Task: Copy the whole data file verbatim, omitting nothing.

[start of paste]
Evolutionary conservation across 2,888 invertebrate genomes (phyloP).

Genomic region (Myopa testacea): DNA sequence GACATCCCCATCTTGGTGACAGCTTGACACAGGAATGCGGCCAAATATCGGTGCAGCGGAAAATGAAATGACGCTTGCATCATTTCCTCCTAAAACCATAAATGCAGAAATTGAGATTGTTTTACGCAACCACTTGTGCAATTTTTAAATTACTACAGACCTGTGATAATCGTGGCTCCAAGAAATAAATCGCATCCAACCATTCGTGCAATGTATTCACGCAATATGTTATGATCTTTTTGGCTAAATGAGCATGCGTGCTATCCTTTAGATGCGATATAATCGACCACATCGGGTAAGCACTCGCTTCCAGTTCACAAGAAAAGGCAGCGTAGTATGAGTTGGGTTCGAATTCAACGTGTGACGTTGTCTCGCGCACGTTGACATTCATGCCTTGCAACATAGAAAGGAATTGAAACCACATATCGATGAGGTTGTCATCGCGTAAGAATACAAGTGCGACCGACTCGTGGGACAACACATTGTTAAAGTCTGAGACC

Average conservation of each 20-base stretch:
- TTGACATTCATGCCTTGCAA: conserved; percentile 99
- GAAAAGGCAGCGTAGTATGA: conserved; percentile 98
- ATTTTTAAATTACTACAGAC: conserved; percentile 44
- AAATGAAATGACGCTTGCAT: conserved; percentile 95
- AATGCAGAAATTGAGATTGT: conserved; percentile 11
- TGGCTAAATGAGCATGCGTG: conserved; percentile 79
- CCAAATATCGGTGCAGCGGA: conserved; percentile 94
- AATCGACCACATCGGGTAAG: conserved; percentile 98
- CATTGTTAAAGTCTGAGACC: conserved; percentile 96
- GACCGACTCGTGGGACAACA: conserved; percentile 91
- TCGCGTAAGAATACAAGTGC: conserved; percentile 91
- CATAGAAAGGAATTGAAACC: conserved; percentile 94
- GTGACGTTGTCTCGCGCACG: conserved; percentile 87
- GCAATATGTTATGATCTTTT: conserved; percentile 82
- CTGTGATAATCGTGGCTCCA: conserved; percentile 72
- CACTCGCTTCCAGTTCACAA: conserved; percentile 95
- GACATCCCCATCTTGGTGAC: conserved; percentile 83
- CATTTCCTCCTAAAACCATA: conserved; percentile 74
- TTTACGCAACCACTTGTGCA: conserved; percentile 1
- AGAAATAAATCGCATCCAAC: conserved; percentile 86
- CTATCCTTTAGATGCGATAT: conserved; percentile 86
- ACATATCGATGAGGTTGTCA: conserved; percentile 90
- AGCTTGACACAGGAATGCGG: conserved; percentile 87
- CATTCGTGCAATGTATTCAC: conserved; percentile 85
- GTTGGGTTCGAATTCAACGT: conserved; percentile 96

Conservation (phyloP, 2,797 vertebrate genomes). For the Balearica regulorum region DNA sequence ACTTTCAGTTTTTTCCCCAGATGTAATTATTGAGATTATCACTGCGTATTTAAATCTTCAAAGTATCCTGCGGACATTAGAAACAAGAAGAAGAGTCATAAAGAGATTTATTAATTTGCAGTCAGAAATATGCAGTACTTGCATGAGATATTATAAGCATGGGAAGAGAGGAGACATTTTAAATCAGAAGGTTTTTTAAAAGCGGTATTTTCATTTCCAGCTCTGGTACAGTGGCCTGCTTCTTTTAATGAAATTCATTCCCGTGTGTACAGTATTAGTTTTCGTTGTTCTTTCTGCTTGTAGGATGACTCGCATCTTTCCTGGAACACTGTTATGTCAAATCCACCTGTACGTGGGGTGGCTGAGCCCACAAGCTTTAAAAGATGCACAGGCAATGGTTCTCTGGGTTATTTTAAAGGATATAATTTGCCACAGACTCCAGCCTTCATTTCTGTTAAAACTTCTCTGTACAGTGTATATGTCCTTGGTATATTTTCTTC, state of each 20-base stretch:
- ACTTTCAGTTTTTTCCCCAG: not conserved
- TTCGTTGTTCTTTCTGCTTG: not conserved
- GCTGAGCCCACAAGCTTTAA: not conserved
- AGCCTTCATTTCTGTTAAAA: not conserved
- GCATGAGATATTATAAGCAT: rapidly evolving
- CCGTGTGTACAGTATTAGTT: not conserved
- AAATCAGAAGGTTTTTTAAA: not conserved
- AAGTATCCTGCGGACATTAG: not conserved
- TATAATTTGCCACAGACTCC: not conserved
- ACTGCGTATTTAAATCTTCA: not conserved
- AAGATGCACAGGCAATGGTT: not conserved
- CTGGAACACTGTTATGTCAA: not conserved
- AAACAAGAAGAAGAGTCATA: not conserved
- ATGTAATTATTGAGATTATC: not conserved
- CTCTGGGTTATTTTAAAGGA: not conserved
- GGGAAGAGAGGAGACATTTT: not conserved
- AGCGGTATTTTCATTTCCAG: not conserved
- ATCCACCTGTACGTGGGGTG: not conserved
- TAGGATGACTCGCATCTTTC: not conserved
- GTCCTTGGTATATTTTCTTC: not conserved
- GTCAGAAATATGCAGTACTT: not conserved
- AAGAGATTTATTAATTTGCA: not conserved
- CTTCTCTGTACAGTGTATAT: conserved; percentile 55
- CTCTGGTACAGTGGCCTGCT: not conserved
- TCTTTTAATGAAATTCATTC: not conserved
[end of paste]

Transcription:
Evolutionary conservation across 2,888 invertebrate genomes (phyloP).

Genomic region (Myopa testacea): DNA sequence GACATCCCCATCTTGGTGACAGCTTGACACAGGAATGCGGCCAAATATCGGTGCAGCGGAAAATGAAATGACGCTTGCATCATTTCCTCCTAAAACCATAAATGCAGAAATTGAGATTGTTTTACGCAACCACTTGTGCAATTTTTAAATTACTACAGACCTGTGATAATCGTGGCTCCAAGAAATAAATCGCATCCAACCATTCGTGCAATGTATTCACGCAATATGTTATGATCTTTTTGGCTAAATGAGCATGCGTGCTATCCTTTAGATGCGATATAATCGACCACATCGGGTAAGCACTCGCTTCCAGTTCACAAGAAAAGGCAGCGTAGTATGAGTTGGGTTCGAATTCAACGTGTGACGTTGTCTCGCGCACGTTGACATTCATGCCTTGCAACATAGAAAGGAATTGAAACCACATATCGATGAGGTTGTCATCGCGTAAGAATACAAGTGCGACCGACTCGTGGGACAACACATTGTTAAAGTCTGAGACC

Average conservation of each 20-base stretch:
- TTGACATTCATGCCTTGCAA: conserved; percentile 99
- GAAAAGGCAGCGTAGTATGA: conserved; percentile 98
- ATTTTTAAATTACTACAGAC: conserved; percentile 44
- AAATGAAATGACGCTTGCAT: conserved; percentile 95
- AATGCAGAAATTGAGATTGT: conserved; percentile 11
- TGGCTAAATGAGCATGCGTG: conserved; percentile 79
- CCAAATATCGGTGCAGCGGA: conserved; percentile 94
- AATCGACCACATCGGGTAAG: conserved; percentile 98
- CATTGTTAAAGTCTGAGACC: conserved; percentile 96
- GACCGACTCGTGGGACAACA: conserved; percentile 91
- TCGCGTAAGAATACAAGTGC: conserved; percentile 91
- CATAGAAAGGAATTGAAACC: conserved; percentile 94
- GTGACGTTGTCTCGCGCACG: conserved; percentile 87
- GCAATATGTTATGATCTTTT: conserved; percentile 82
- CTGTGATAATCGTGGCTCCA: conserved; percentile 72
- CACTCGCTTCCAGTTCACAA: conserved; percentile 95
- GACATCCCCATCTTGGTGAC: conserved; percentile 83
- CATTTCCTCCTAAAACCATA: conserved; percentile 74
- TTTACGCAACCACTTGTGCA: conserved; percentile 1
- AGAAATAAATCGCATCCAAC: conserved; percentile 86
- CTATCCTTTAGATGCGATAT: conserved; percentile 86
- ACATATCGATGAGGTTGTCA: conserved; percentile 90
- AGCTTGACACAGGAATGCGG: conserved; percentile 87
- CATTCGTGCAATGTATTCAC: conserved; percentile 85
- GTTGGGTTCGAATTCAACGT: conserved; percentile 96

Conservation (phyloP, 2,797 vertebrate genomes). For the Balearica regulorum region DNA sequence ACTTTCAGTTTTTTCCCCAGATGTAATTATTGAGATTATCACTGCGTATTTAAATCTTCAAAGTATCCTGCGGACATTAGAAACAAGAAGAAGAGTCATAAAGAGATTTATTAATTTGCAGTCAGAAATATGCAGTACTTGCATGAGATATTATAAGCATGGGAAGAGAGGAGACATTTTAAATCAGAAGGTTTTTTAAAAGCGGTATTTTCATTTCCAGCTCTGGTACAGTGGCCTGCTTCTTTTAATGAAATTCATTCCCGTGTGTACAGTATTAGTTTTCGTTGTTCTTTCTGCTTGTAGGATGACTCGCATCTTTCCTGGAACACTGTTATGTCAAATCCACCTGTACGTGGGGTGGCTGAGCCCACAAGCTTTAAAAGATGCACAGGCAATGGTTCTCTGGGTTATTTTAAAGGATATAATTTGCCACAGACTCCAGCCTTCATTTCTGTTAAAACTTCTCTGTACAGTGTATATGTCCTTGGTATATTTTCTTC, state of each 20-base stretch:
- ACTTTCAGTTTTTTCCCCAG: not conserved
- TTCGTTGTTCTTTCTGCTTG: not conserved
- GCTGAGCCCACAAGCTTTAA: not conserved
- AGCCTTCATTTCTGTTAAAA: not conserved
- GCATGAGATATTATAAGCAT: rapidly evolving
- CCGTGTGTACAGTATTAGTT: not conserved
- AAATCAGAAGGTTTTTTAAA: not conserved
- AAGTATCCTGCGGACATTAG: not conserved
- TATAATTTGCCACAGACTCC: not conserved
- ACTGCGTATTTAAATCTTCA: not conserved
- AAGATGCACAGGCAATGGTT: not conserved
- CTGGAACACTGTTATGTCAA: not conserved
- AAACAAGAAGAAGAGTCATA: not conserved
- ATGTAATTATTGAGATTATC: not conserved
- CTCTGGGTTATTTTAAAGGA: not conserved
- GGGAAGAGAGGAGACATTTT: not conserved
- AGCGGTATTTTCATTTCCAG: not conserved
- ATCCACCTGTACGTGGGGTG: not conserved
- TAGGATGACTCGCATCTTTC: not conserved
- GTCCTTGGTATATTTTCTTC: not conserved
- GTCAGAAATATGCAGTACTT: not conserved
- AAGAGATTTATTAATTTGCA: not conserved
- CTTCTCTGTACAGTGTATAT: conserved; percentile 55
- CTCTGGTACAGTGGCCTGCT: not conserved
- TCTTTTAATGAAATTCATTC: not conserved